This training is a dialogical encounter based on the approach of Paulo Freire. It builds from an ESRC study looking at quality and capacity in inclusive research in which researchers outside and inside the academy, with and without a label of learning disabilities, came together in focus groups to discuss their research methods, priorities and working practices. The research generated guidance for judging quality in inclusive research with people with learning disabilities, together with practical guidance and case study materials for teaching which are used here. The trainers work from the position that it is unhelpful to limit ourselves to an uncritical ‘nothing about us without us’ agenda in which one way of doing inclusive research becomes prescribed and policed. Instead, there are many different models of inclusive research and much to be learned from exploring these. Participants should expect an interactive/active experience using dialogue and involving seeing, reading, using and developing a range of methods that change the dynamics of knowledge production. The examples come from the field of learning disabilities but the methods have relevance for researchers in other fields.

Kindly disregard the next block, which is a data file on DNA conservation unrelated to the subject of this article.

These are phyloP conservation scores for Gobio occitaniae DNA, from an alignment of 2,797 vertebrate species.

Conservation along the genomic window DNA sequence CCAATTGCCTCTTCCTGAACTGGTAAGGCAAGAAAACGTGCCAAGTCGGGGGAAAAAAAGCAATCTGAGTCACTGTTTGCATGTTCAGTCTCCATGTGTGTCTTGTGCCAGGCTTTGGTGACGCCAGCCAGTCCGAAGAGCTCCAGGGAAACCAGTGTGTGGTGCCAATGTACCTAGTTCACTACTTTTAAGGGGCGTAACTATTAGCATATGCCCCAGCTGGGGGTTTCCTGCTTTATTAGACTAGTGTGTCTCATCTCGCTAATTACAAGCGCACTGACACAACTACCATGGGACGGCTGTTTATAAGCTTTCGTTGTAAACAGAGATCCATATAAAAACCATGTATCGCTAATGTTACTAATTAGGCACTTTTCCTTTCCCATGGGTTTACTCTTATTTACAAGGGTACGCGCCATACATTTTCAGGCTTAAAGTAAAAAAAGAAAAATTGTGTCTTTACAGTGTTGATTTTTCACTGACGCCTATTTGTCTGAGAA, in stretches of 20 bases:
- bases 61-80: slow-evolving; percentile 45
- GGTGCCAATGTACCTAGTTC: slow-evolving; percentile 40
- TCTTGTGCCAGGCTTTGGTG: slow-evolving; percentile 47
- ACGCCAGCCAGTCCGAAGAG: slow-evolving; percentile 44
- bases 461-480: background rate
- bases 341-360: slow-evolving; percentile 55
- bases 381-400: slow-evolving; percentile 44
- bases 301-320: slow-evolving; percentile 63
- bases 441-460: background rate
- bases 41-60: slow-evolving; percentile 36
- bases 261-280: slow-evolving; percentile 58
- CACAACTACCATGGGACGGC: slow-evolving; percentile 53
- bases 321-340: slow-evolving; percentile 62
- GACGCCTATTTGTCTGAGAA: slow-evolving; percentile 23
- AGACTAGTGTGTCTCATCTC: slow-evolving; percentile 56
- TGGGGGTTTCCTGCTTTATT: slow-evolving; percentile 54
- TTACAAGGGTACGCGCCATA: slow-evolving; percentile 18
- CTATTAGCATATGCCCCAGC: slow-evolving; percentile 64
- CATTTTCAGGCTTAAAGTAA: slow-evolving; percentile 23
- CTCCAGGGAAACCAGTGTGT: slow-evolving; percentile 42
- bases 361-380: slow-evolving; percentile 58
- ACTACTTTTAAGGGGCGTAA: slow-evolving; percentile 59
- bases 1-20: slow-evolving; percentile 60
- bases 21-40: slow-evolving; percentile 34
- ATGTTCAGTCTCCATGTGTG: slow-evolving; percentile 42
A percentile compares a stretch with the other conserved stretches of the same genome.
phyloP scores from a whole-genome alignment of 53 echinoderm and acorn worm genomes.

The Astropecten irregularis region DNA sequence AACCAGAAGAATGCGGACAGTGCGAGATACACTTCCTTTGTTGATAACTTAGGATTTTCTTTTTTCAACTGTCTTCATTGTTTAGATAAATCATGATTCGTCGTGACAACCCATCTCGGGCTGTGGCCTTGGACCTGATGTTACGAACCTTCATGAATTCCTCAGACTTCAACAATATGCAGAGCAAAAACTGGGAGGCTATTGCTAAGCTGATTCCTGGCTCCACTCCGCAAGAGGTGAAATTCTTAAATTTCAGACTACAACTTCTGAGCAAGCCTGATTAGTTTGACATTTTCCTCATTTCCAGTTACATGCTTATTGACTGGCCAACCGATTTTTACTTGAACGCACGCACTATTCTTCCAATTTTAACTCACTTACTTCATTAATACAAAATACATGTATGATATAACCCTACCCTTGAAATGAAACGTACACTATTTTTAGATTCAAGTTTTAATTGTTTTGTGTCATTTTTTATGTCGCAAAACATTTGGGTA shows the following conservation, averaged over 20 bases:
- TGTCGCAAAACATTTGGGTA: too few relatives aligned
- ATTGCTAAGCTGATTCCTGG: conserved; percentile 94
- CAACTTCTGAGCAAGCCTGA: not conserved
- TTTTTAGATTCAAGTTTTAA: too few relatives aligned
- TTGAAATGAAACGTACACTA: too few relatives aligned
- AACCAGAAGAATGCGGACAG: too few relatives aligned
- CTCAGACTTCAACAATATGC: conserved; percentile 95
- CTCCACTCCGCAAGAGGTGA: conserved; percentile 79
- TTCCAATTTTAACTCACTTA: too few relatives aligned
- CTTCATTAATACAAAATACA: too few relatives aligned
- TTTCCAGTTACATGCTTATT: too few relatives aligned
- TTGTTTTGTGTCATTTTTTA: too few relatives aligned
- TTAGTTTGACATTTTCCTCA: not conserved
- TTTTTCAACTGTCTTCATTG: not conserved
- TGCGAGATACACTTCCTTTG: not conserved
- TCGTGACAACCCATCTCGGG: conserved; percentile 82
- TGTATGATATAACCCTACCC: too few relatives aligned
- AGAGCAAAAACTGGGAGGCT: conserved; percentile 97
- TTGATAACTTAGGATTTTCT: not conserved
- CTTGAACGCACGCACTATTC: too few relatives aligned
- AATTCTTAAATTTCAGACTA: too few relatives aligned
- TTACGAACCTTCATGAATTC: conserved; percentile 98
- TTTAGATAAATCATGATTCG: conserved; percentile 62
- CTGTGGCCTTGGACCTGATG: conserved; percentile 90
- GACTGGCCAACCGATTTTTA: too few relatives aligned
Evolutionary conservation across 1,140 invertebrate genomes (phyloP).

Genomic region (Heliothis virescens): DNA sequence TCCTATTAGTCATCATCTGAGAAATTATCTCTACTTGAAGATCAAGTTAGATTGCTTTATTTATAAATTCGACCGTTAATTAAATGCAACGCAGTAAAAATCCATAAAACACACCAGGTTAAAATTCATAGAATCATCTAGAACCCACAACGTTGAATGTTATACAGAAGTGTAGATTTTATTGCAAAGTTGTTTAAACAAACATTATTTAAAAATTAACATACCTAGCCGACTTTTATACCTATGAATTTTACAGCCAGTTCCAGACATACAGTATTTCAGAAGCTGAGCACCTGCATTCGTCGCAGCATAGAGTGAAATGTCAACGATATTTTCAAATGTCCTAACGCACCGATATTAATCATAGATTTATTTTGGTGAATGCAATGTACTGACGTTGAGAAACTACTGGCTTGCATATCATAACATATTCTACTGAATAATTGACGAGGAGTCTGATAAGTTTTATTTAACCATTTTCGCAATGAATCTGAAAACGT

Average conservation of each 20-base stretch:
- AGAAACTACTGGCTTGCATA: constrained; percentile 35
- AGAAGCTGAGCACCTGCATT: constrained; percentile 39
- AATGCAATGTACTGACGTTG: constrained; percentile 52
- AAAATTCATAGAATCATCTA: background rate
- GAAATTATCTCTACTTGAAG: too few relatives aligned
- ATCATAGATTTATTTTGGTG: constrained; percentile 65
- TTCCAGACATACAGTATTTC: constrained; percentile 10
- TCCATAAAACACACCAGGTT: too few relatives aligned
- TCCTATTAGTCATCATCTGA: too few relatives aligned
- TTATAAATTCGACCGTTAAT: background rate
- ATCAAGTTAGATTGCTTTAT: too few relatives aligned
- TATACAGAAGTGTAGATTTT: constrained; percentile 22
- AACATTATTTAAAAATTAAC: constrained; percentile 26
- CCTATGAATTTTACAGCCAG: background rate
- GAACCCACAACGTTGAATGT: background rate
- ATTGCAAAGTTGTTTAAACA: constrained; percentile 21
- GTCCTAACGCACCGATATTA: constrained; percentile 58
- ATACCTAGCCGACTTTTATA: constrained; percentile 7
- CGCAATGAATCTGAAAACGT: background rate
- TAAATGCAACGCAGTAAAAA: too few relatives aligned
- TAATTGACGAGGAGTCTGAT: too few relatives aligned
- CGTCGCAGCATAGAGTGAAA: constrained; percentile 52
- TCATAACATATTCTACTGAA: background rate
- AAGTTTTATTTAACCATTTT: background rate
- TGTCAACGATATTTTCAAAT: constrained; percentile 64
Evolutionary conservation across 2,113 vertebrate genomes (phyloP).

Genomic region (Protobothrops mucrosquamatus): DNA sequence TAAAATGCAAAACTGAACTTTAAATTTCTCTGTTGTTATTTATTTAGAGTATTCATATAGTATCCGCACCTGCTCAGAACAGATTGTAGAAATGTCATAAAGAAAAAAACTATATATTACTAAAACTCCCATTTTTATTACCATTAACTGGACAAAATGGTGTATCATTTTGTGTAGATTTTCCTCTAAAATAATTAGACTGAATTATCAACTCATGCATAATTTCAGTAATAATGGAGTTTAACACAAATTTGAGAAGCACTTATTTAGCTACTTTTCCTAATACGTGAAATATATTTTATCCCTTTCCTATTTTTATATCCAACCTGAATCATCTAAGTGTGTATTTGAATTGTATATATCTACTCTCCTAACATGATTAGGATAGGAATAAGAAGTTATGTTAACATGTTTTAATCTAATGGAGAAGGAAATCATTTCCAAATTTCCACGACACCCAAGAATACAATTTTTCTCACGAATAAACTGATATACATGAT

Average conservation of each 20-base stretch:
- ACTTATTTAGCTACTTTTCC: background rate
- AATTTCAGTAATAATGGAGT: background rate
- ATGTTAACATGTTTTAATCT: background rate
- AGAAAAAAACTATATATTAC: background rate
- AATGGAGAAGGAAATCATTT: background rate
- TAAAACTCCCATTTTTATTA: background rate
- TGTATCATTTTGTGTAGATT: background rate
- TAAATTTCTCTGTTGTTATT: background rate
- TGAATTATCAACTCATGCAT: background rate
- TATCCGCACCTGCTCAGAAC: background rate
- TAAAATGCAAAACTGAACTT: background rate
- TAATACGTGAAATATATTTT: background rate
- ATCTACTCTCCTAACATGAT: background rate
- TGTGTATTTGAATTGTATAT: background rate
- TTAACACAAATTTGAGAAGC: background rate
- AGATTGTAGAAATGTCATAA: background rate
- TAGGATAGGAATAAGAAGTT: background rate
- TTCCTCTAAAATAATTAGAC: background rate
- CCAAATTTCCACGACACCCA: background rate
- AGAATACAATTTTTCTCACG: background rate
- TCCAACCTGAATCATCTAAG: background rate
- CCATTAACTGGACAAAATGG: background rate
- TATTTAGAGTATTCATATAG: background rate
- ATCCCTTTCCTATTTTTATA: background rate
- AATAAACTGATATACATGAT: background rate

Against the backdrop of decolonisation, a global economic boom was accompanied by tightened border controls, ever more punitive asylum regimes and limited access to citizenship. Immigration from former colonies to former metropoles has been limited in the postcolonial period as racialised discourses have set the West in opposition to an alien ‘rest’. Now, in this ‘age of austerity’, the strength of the old powers is weakening as other parts of the world, the so called ‘BRICs’, grow in strength. Yet the old racial hierarchies appear stubbornly resonant within Europe and the white settler colonies, and other hierarchies, for example around caste, are increasingly coming to the fore in other countries. Foregrounding postcolonial and decolonial perspectives, this conference will provide a forum in which to discuss the context for emerging patterns of exclusion, for asking what the conditions for political equality might be, and for posing the question “what has ‘race’ got to do with migration and citizenship?” among many others.